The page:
Look at #cftrecommendations for insight into education

Here are some interesting pieces I have recently read.  I have provided links.  In some cases, you might need a subscription to read the full article.

Principal: What I’ve learned about annual standardized testing, Washington Post, by Valerie Strauss, February 1

  • This piece looks the issue of school reform through the lens of a principal in New York City.  The following quote speaks to the content of the article.  Policymakers get out of the way of education reform!  Teachers need to be more invested in the changes that improve student learning.

“My experience in the education world is that there are really two worlds in it. One is the world of contract and consultants and academics and experts and plenty of officials at the federal state and local level. And the other is a world of principals and classroom teachers who are actually providing education to students. What I’m hearing from my principals’ and teachers’ world is that the footprint of that first world has become way too big in their lives to the point where it’s inhibiting their ability to do the jobs they’re entrusted to do.”

Five Myths About School Improvement, Educational Leadership, by Marge Scherer, February 2015, page 7

  • Myth #1: We don’t really know what works.  We do and Ms. Scherer points out where reform works.
  • Myth #2: A single reform will move the needle.  No single reform has ever moved the needle in education
  • Myth #3: One improvement is as good as another.  Ms. Scherer points out that John Hattie’s extensive research proves this wrong.
  • Myth #4: Researchers agree about what’s needed most.  I don’t believe that most researchers really can agree on what is needed most.  Many of them spend almost no time in the classroom and don’t understand teachers’ hopes, joys, and frustrations.
  • Myth #5: Educators resist accountability.  Ms. Scherer points out that just because teachers, administrators and/or unions don’t agree with policymakers attempts to construct ways to hold schools or teachers accountable doesn’t mean educators resist accountability.  They just might not agree because the policies are bad ideas for teaching and learning.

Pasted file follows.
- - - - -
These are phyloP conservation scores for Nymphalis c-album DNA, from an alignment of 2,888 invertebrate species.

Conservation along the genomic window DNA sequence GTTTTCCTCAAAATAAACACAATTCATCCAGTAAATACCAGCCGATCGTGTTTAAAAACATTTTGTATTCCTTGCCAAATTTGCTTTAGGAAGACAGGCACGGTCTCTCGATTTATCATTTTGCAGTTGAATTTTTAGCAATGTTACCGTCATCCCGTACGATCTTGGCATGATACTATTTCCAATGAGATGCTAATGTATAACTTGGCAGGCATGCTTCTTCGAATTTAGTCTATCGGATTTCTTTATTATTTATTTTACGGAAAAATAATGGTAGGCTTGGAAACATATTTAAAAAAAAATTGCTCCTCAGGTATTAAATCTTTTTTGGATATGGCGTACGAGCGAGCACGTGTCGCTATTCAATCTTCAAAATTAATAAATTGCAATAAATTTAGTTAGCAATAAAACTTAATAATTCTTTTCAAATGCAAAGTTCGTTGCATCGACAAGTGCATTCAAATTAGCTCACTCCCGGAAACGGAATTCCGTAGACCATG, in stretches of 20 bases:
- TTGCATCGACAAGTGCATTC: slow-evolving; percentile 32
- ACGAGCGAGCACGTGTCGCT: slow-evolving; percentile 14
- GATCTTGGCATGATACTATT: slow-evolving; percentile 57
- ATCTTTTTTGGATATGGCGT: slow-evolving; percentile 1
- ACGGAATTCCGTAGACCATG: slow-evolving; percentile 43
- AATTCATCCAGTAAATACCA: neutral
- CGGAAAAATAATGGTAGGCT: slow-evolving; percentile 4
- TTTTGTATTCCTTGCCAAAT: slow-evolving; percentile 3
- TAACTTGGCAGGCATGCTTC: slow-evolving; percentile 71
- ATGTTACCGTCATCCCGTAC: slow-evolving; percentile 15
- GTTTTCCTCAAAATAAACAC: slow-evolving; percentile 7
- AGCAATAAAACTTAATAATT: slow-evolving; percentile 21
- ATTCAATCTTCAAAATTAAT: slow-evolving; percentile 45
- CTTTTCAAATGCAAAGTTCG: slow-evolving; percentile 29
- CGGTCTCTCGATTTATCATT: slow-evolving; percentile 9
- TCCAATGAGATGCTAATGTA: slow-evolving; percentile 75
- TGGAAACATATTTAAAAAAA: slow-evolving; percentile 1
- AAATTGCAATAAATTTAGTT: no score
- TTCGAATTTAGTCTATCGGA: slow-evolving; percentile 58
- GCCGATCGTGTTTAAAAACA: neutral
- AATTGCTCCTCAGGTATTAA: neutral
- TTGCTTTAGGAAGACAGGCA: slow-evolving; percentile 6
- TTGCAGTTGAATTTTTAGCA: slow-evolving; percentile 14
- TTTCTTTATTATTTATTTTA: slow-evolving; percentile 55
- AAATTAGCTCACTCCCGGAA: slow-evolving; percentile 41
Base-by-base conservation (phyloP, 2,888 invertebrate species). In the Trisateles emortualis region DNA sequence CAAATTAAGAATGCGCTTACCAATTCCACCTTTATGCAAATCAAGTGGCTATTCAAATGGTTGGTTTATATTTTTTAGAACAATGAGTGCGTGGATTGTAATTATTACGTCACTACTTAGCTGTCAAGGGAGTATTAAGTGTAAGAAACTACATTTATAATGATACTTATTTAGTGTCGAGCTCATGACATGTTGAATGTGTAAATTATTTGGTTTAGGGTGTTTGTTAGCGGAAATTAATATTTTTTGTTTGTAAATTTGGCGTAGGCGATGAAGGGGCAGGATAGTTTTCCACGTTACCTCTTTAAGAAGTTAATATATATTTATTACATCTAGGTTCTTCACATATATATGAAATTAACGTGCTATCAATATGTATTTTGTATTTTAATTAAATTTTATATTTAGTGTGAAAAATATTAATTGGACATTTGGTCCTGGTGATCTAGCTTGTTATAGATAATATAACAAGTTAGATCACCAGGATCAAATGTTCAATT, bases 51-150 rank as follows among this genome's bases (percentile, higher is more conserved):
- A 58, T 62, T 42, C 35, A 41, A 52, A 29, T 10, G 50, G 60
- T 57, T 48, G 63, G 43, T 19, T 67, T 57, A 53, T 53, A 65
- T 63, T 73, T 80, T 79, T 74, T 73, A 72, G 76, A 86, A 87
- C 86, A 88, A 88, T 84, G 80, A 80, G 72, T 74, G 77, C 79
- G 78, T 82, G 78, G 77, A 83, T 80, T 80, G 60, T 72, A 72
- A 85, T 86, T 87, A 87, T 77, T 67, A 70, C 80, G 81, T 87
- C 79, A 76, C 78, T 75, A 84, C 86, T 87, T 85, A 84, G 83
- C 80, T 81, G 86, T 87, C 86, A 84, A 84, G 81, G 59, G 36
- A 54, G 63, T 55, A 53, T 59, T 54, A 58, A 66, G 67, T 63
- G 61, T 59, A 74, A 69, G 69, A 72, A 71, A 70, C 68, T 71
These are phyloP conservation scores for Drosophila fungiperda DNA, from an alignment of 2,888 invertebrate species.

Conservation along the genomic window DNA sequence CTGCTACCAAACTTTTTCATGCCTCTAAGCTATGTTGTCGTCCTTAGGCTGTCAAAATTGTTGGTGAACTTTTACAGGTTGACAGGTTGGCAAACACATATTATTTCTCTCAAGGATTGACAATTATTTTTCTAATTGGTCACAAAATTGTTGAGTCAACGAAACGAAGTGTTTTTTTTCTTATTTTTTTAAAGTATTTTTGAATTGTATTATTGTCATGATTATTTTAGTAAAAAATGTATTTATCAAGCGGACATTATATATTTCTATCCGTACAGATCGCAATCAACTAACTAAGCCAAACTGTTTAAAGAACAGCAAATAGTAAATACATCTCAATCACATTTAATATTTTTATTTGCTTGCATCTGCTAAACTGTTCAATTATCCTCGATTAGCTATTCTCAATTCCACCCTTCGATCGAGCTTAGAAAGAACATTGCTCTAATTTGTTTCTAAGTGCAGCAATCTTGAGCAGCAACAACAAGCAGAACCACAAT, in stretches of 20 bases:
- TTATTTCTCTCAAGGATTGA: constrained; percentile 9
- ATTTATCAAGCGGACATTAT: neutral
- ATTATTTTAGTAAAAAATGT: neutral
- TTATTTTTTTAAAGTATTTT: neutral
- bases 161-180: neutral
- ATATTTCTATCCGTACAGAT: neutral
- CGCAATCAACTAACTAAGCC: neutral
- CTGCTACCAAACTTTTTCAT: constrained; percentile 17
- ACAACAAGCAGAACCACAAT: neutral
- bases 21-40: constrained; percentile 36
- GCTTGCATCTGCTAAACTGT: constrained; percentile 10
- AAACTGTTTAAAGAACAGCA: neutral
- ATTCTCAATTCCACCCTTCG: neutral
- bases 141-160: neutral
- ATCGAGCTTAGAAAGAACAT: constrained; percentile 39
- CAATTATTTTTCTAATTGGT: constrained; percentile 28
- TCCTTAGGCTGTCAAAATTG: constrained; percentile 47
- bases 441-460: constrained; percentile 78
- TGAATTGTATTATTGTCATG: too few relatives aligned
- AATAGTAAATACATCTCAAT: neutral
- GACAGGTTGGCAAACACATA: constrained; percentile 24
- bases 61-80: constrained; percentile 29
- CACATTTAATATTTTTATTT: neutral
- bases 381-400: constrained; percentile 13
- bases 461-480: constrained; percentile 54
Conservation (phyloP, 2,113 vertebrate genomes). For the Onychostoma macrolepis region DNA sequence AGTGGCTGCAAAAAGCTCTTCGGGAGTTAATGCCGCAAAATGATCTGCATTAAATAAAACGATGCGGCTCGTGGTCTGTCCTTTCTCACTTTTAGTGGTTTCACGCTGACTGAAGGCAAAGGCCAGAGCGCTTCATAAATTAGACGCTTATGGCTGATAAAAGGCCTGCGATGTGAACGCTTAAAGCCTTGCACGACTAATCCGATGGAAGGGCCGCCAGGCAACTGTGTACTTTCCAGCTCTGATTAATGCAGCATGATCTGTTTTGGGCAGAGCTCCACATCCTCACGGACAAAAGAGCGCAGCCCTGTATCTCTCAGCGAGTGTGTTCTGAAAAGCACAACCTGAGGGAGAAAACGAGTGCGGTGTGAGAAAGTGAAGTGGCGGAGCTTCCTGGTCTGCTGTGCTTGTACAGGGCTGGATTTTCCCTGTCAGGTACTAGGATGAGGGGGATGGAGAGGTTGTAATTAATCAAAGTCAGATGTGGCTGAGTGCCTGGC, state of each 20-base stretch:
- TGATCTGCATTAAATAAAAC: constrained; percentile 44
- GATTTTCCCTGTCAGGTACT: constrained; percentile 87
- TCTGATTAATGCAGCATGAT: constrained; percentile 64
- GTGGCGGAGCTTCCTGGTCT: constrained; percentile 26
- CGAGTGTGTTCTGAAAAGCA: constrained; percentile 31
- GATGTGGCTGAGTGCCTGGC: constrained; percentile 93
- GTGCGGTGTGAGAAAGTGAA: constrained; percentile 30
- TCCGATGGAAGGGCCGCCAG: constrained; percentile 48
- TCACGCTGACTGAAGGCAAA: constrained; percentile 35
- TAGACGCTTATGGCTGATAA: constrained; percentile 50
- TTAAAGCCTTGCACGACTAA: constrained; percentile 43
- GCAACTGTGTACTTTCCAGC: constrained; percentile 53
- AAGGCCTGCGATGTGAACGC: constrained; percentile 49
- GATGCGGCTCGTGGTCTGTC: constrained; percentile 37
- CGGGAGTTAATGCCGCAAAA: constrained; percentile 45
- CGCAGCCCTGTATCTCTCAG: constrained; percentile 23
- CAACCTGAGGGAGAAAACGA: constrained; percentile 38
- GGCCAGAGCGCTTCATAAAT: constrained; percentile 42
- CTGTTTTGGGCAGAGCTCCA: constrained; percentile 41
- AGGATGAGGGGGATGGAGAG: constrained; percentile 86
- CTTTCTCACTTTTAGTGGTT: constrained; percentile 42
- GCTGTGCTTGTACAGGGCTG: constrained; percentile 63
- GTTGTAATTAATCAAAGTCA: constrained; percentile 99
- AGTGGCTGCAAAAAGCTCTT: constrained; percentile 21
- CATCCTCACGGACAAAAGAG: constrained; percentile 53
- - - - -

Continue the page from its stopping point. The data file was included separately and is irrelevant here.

From Gotcha to Growth, JSD, by Janice Bradley, December 2014

  • This is an excellent article about how important it is for principals to construct a supervision and evaluation process that values growth and does not focus on trying to “get the teacher.”  The author shares the model of a collaborative design cycle (page 14) as a means towards engaging teachers in meaningful growth.

The Art of Giving and Receiving  Advice, Harvard Business Review, by David Garvin and Joshua Margolis, January 2015.

  • These authors hit the nail on the head when they unravel the challenges of mentoring or being mentored.  Why is this harder than it looks to give and receive advice?  How do you choose the right advisors or mentors to guide you through challenging situations?   The key is trying to clearly articulate the problem that needs to be solved  There is a good table on page 63 that summarizes roles advisors often find themselves in and desired outcomes from these experiences.

Four Ways We Must Improve Student Health Services, Education Week, by Stephen Brock and Thomas Brant, January 21, 2015

  • These authors point out that our society is terribly inadequate in meeting the mental health needs of our young children and adolescents.  We tend to only focus on the issue when there is a national tragedy like the Sandy Hook school shooting.  They advocate for schools providing a continuum of school and community health supports.   That schools broaden access to mental health services beyond students with special needs.  That schools work on improving school-community collaboration with the intent of providing integrated services.  Finally, empower families to manage the myriad decisions and resources they need to support their child’s mental health.

Activists Learn Art of ‘Test Refusal,” Education Week, by Liana Heitin, January 28, 2015

  • A fascinating story about activists around the country that are trying to get their voices heard around opposition to the extensive high-stakes testing that most students are subjected to.   They report on the regional “Opt Out” campaigns where parents keep their children from participating in excessive high-stakes tests.  The number of tests students are subjected to varies from state-to-state.  However, there is consensus that all the testing requires a significant allocation of school time  to review and preparation.  Some would argue that this ‘testing time’ (as much as 20 standardized tests in a year) is not engaging for students and doesn’t lead to deeper understanding of knowledge and skills.

Hope you enjoy these six pieces!

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